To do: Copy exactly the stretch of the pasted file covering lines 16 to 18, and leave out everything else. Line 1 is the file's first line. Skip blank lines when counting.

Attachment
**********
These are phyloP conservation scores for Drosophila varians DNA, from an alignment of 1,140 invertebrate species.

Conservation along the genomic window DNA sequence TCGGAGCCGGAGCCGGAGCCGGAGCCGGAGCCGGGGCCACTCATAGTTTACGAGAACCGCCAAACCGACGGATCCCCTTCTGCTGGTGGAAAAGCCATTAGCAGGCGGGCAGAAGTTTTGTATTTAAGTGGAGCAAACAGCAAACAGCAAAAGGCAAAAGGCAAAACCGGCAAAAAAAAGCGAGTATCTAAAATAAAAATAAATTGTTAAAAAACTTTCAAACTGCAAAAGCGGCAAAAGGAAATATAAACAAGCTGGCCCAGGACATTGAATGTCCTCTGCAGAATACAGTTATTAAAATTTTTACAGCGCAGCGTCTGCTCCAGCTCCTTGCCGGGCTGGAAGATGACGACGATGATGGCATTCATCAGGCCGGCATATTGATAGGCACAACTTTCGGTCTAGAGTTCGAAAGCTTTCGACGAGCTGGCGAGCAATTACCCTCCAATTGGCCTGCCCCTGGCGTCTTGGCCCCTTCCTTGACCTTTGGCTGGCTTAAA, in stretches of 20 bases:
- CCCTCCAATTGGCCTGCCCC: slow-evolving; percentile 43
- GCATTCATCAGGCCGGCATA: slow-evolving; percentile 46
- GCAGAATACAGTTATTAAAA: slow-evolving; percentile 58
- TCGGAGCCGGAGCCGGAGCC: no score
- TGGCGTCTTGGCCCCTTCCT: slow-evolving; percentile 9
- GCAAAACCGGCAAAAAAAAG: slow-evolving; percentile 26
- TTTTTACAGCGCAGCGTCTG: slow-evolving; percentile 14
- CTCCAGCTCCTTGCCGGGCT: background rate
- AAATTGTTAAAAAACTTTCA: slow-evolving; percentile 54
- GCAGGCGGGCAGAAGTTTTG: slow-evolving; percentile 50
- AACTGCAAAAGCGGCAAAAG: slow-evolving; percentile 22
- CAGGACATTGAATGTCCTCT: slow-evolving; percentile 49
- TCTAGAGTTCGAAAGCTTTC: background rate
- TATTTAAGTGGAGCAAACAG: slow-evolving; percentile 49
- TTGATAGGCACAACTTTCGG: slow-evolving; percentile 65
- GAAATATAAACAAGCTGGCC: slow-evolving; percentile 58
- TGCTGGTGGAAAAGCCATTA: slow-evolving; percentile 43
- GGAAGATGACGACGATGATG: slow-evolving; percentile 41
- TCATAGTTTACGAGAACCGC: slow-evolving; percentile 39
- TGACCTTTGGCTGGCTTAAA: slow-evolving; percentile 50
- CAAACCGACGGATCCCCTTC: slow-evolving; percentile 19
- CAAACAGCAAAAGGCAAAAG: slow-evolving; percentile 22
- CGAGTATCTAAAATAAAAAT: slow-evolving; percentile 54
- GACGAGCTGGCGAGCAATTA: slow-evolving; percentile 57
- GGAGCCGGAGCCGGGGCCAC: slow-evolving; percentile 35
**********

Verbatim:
- TATTTAAGTGGAGCAAACAG: slow-evolving; percentile 49
- TTGATAGGCACAACTTTCGG: slow-evolving; percentile 65
- GAAATATAAACAAGCTGGCC: slow-evolving; percentile 58